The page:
One of the League Championship Series’ newest members is accusing one of its biggest names of attempted poaching.
It’s been less than a month since Counter Logic Gaming management were found guilty of soliciting William “Scarra” Li, encouraging the then-Team Dignitas substitute to not re-sign and instead join them as a coach.
After a lengthy investigation into that matter, Riot issued a record fine of $10,000 and suspended Li for the first three weeks of the new season, creating a minor headache for Counter Logic, who now needed a stand-in coach as per the new LCS rules. The aftermath prompted the team’s owner, George “HotshotGG” Georgallidis, to issue a humble apology:
“I knew the rules, and it was very disrespectful of me to not abide by them. It was not what I should have been doing, and it’s not what eSports needs to grow and gain mainstream legitimacy. This is not what CLG is about, but I’m not a perfect person and I’ll admit it. CLG’s results have not been satisfactory as of late and I was trying to fix that, but I went about doing it the wrong way.”
While CLG might have received the highest fine so far for their act of Tortious interference, they aren’t the first. Such practices are common-place in the professional League of Legends scene. Team SoloMid’s Soren “Bjergsen” Bjerg was fined $2000 for attempting to find his own replacement as he left Ninjas In Pyjamas, a move encouraged by the team’s management. Most recently, Team Coast had to delete a lengthy post detailing how Team SoloMid effectively poached their jungler Lucas “Santorin” Tao Kilmer Larsen from their website, attributing it to a “writer with a password gone berserk.” Team owner David Slan later issued a statement saying everything about the transfer was “by the book.”
The latest team to come under the spotlight for inappropriate transfer activity is the huge European organization and former World Champions Fnatic. After a fairly wretched off-season that has seen them unexpectedly lose all but one of their roster, including some of the biggest names in European League of Legends, the team has been scrambling to assemble a squad in time for the start of the season. One of the organizations they recruited from, H2K, are less-than-happy with how this transpired.
Richard Wells, H2K’s CEO, contacted the Daily Dot to inform us about some of the transfer activity after he had submitted a complaint to Riot about what he saw as a clear-cut violation of the rules. He shared evidence of Fnatic players and management directly contacting players under contract after the team had been successful in their promotion to the LCS following the European expansion tournament. Based on that evidence, it seems improper approaches were made for top-laner Andrei “Odoamne” Pascu and Petter “Hjärnan” Freyschuss.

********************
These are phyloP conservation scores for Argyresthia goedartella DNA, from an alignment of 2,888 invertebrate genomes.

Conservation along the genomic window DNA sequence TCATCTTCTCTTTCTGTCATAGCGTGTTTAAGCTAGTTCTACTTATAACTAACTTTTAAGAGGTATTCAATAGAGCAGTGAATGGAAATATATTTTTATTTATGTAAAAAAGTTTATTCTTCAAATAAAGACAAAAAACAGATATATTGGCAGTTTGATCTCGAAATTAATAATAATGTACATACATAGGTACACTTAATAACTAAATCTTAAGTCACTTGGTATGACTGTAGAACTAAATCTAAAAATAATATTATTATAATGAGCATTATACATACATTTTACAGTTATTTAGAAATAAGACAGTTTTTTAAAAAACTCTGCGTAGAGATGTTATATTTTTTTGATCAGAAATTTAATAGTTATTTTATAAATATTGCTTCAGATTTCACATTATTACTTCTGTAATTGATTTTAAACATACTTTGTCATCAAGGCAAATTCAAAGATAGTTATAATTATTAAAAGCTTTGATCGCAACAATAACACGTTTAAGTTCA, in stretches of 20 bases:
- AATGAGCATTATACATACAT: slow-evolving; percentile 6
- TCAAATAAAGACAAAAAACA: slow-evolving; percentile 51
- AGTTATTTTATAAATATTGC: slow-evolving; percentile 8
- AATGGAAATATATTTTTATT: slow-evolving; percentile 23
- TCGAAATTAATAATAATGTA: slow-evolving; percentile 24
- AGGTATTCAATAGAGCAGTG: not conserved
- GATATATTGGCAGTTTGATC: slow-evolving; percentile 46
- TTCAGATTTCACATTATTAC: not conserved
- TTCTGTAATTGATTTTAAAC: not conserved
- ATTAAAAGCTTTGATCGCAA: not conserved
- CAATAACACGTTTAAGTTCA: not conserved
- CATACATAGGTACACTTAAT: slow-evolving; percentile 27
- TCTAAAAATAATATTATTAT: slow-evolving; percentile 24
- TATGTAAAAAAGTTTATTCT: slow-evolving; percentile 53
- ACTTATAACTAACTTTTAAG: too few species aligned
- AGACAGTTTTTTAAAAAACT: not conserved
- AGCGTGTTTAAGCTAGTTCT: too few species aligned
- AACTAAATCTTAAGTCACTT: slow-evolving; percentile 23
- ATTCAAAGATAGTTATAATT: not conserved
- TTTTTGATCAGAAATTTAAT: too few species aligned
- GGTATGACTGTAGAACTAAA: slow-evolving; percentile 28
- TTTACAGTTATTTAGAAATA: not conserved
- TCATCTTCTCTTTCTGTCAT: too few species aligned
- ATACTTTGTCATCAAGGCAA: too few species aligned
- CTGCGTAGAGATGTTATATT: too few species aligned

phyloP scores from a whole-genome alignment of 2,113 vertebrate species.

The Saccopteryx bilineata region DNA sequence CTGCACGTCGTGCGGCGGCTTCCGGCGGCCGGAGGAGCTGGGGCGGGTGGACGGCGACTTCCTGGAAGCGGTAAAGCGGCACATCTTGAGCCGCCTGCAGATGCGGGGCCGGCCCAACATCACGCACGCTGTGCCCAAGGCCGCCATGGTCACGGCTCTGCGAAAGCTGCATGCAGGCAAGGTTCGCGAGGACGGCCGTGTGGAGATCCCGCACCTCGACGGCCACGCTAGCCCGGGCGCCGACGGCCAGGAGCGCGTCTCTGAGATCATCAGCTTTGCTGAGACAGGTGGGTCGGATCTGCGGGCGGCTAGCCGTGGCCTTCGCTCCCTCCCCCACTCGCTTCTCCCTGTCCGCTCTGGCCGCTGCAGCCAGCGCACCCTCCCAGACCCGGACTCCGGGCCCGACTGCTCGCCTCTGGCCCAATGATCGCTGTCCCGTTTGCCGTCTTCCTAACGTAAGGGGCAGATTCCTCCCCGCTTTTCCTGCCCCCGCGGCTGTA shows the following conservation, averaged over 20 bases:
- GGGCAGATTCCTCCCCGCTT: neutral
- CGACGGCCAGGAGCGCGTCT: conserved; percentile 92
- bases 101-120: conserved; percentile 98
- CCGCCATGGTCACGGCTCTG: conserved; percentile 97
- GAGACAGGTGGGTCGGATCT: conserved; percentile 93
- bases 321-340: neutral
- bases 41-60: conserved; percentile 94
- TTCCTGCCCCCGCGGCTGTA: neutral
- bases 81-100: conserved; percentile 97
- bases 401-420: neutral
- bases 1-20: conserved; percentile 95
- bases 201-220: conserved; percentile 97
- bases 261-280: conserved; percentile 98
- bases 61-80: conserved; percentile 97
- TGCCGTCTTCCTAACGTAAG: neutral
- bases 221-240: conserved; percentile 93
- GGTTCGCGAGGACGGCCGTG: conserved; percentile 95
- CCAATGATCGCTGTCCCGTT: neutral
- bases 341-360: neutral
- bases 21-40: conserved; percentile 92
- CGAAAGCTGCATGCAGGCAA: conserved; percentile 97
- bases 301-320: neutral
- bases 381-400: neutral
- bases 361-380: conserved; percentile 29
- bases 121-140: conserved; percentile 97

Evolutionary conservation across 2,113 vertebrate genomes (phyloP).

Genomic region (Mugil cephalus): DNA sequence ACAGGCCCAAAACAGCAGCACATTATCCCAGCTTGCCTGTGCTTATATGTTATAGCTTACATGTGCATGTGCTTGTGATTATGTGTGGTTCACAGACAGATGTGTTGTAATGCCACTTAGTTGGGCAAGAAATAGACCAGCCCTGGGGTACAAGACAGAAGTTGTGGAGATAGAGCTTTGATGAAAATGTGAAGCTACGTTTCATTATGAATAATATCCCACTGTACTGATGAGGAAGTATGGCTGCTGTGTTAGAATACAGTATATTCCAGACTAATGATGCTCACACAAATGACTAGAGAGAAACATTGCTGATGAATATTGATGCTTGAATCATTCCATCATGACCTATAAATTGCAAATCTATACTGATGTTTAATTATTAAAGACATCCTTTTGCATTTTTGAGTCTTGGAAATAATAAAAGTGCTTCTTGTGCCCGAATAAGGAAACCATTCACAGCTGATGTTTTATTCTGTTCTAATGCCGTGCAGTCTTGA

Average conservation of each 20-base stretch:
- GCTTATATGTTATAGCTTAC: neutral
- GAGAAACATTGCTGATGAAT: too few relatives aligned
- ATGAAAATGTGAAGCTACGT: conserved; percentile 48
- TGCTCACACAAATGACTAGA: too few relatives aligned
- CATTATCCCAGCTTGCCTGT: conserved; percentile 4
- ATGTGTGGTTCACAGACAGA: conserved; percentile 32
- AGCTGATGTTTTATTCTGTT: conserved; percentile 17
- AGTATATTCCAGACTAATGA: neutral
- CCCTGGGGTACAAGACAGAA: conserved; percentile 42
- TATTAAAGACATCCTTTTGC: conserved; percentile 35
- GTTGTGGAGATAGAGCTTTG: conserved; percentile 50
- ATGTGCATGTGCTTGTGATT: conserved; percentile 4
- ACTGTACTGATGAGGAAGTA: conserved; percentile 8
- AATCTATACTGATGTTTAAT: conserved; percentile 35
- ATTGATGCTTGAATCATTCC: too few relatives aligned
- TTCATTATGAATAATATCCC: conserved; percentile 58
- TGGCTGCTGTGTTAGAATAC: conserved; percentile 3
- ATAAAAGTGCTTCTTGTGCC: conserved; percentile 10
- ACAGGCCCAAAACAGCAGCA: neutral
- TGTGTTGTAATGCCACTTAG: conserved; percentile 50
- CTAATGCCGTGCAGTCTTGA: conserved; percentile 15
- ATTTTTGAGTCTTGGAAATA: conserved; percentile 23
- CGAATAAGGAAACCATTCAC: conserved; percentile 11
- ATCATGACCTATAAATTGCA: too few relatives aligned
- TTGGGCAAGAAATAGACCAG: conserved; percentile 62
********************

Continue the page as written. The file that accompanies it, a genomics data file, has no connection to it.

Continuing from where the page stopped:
The move for these other players comes after Fnatic had agreed to a deal to sign highly prized Dutch mid laner Fabian “Febiven” Diepstraten. Wells makes it clear that while he wasn’t happy about losing a player, that transfer at least was handled in a mostly proper fashion.
“Febi came to me before the expansion tournament and said he wanted to leave” he said. “And we agreed that if he gave it his all during that tournament we would let him go wherever he wanted. He’s a great guy and we were happy to support him wherever his future lay.”
He was less satisfied with the conduct surrounding his other players.
“It seems they have no regards for the rules at all” he continued. “We’ve got evidence showing not only an approach to Hjarnan, but a Fnatic representative referencing private elements of the player contract. They expressly tell the player about how to execute the buyout clause. The only reason they knew that information was because of them asking in relation to the Febiven deal.”
Wells stated he had been willing to let some earlier displeasing conduct from Fnatic management slide, such as “pestering” Febiven to sign their contract during the expansion tournament. He has become so frustrated, however, that he’s now passed on all his concerns to Riot directly, who he hopes will investigate the matter further.
“I have heard that Challenger teams are treated differently when it comes to these rules as they fall outside of the LCS” he stated. “But as these approaches occurred after we had been promoted I am hoping they take it seriously. Despite my best efforts to keep this internal and professional, Fnatic have attempted to gut my team and have gone directly through the players to do it, even though we already had an open dialogue.”
As for Fnatic, team management says its aware of the allegations. “We are currently looking into this matter and we are hoping to gain further clarity of the situation by having dialogues with the involved parties,” a team spokesperson told the Daily Dot.
Illustration by Jason Reed